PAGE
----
What is the connection between Al Qaeda and Adam Smith? Absolutely nothing, at first glance. While the former is a ruthless terrorist organization responsible for the deaths of countless innocent people, the latter is a highly respected and scholarly person who is widely considered to be the founding father of free market economics. But if we actually think about it, we realize that Al Qaeda has, inadvertently so, been following Adam Smith’s principles of a free market economy.
In the last few years, thanks to the relentless drone strikes and global pressure on terrorist havens like Pakistan, Al Qaeda has been significantly weakened. Being constantly on the run, without having any safe sanctuary except in the Pakistani Wild West, Al Qaeda has not been able to launch any successful terrorist attack on any nation. However, they have fostered a spirit of “entrepreneurship” among their radical followers. Like in a free market economy, there is not much “central planning” and “state/central intervention” in the “framing of policies”; rather the “center/state” has created conditions for the “blooming of private enterprise”. That is to say that, though there is no organizational level planning from the Al Qaeda central leadership with regards to terrorist strikes, their vitriolic messages of hate have encouraged and influenced a host of small time morons to take up arms for delusional causes. This is clear in the recent attacks: the Nigerian Underpants bomber, the Times Square bomber and the parcel bombs from Yemen. These were all low cost and unorganized missions put together by a bunch of wannabe terrorists. But it is precisely these kind of attacks that become hard to detect and will increase panic and unrest in an already scarred society. Eg: the TSA pat downs at US airports.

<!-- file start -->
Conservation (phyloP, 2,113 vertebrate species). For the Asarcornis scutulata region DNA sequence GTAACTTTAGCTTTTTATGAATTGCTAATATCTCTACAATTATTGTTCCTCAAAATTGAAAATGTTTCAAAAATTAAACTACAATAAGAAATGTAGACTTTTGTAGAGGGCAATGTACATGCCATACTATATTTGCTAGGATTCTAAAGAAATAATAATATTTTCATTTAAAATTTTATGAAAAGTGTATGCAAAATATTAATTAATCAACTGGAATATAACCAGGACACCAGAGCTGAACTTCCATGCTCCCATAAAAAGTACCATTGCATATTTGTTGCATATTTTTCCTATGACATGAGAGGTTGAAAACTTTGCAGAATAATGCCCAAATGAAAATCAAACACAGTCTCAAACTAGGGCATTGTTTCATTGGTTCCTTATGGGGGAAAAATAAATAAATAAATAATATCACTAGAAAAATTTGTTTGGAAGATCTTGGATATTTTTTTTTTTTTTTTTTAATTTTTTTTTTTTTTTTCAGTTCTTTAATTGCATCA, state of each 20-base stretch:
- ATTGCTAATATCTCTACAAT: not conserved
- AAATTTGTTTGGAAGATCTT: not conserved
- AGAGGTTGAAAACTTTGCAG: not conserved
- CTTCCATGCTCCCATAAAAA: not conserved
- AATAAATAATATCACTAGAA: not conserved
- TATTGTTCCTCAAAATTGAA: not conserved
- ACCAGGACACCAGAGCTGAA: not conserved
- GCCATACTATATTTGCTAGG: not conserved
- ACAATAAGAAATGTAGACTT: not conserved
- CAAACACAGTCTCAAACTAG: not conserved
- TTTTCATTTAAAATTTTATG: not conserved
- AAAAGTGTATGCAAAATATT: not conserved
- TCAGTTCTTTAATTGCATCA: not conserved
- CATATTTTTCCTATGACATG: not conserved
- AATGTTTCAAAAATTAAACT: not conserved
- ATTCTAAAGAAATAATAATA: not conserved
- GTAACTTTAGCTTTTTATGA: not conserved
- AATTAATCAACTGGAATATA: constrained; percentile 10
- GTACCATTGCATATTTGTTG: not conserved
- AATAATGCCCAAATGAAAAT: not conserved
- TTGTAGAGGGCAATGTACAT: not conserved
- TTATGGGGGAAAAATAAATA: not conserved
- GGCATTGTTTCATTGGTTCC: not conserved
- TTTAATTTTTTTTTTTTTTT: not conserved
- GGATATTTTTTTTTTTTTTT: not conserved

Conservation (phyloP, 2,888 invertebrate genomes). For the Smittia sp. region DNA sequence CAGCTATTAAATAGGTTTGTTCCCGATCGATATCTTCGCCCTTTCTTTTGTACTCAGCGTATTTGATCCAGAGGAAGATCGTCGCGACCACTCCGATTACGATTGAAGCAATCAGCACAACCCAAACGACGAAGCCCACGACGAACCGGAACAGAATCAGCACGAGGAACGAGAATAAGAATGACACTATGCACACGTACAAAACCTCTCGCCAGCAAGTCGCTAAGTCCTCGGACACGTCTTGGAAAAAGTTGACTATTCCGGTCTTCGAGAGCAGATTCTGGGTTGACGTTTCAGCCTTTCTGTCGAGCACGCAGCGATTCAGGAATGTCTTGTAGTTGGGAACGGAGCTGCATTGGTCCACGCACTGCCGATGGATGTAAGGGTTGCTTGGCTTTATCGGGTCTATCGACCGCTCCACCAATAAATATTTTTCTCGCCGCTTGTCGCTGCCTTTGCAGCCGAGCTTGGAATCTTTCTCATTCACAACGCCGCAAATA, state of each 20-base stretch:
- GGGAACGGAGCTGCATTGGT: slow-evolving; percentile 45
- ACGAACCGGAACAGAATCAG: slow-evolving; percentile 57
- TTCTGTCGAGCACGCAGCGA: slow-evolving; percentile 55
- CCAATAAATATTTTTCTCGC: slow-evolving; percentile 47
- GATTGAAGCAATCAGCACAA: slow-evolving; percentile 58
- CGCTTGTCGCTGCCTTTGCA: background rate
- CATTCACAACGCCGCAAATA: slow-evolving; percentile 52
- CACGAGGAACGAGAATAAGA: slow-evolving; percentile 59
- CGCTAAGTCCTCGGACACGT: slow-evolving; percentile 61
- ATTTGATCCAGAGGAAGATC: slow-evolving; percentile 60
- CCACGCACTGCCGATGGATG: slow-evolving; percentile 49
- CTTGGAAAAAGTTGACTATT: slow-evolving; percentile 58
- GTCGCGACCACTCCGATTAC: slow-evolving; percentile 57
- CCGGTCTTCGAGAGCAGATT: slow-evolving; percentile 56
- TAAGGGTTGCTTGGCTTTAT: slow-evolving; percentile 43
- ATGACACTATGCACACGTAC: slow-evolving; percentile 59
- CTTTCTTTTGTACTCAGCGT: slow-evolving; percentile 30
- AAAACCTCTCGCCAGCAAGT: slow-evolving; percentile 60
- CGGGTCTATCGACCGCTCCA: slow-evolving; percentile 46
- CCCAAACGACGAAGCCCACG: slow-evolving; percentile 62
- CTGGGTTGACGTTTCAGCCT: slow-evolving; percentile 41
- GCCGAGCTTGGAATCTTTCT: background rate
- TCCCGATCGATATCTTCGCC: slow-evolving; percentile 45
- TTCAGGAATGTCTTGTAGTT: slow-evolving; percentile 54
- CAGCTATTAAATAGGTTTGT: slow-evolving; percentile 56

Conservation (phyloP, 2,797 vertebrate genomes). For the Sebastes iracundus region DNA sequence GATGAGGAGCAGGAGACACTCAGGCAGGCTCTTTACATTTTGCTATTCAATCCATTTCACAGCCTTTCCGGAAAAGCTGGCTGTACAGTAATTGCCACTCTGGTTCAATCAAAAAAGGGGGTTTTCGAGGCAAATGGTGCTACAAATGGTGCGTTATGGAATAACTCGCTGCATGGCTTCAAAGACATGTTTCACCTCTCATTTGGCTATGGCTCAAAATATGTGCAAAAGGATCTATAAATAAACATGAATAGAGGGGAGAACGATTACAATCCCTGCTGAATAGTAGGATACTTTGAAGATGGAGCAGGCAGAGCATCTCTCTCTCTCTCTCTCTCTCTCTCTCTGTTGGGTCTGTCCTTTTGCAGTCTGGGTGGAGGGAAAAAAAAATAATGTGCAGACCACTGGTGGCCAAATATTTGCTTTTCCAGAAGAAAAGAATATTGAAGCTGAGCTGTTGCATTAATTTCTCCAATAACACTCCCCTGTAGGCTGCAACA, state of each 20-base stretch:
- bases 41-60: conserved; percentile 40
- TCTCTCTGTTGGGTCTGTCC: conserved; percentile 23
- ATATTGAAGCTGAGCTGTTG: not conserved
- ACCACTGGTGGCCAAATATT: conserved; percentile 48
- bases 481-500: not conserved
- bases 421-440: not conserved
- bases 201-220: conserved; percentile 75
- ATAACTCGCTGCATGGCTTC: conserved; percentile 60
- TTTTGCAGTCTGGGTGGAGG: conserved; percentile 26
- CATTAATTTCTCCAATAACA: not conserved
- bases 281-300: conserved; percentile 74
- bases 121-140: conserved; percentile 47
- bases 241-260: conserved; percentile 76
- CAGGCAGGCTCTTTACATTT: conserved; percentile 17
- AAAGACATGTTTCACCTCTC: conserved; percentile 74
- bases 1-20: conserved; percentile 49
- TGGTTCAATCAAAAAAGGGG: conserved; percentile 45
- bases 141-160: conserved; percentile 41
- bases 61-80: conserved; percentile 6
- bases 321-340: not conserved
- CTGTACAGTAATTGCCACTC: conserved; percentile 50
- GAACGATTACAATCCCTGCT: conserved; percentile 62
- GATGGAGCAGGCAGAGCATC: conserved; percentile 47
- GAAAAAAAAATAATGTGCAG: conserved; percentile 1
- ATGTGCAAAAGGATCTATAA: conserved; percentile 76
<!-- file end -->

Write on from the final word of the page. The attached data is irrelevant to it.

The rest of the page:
The only way to prevent such attacks is to remove the deep rooted causes that fuel such hatred. But this is easier said than done. Top on the list of grievances is the Israel-Palestine issue, which shows no signs of heading towards a peaceful resolution. Another major cause for concern in the Islamic/Arab world is the US and Western support for oppressive military dictators. These despots, hated by their own people, are staunch allies of the US. When they fall, as all despots eventually do, the people turn their resentment towards the global allies of the tyrants i.e US and Europe. This is what happened in Iran and indirectly influenced the Al Qaeda.
In 1953, a US supported coup brought back the ousted Iranian Shah to power, much to the chagrin of the Iranian people. When the Shah was ousted in 1979, the Iranians fearing another US coup attacked the US embassy and held the diplomats hostage for 444 days. An incensed US supported Iraq in the following Iran-Iraq war, funneling weapons and money to Saddam Hussein. A power hungry Saddam then attacked Kuwait in 1991. The US intervened and threw him out of Kuwait, but stationed troops in the Arab countries as a counter to Iraqi imperialist ambitions. This presence of US troops and their support for the autocratic Arab regimes gave fuel to the newly jobless Mujahideen created by another US backed dictator: Zia Ul Haq.
As we can see, this has been a vicious cycle of violence. To win this war on terror, we can’t just be content with dismantling one or two organizations. Al Qaeda is still a dangerous if somewhat diminished threat. The world needs to make a cohesive effort to address the root causes that make educated urban youth in US, UK and even India to propagate violence against innocents. The recent revolutions in the Arab world has left the US and the western world in a bind. Should it support its dictator friends for the sake of stability or support the people and risk radical fanatic political parties coming to power? I think the world needs to support democracy and the freedoms of people in the Arab world. Only this would lead to stability and peace in the coming century.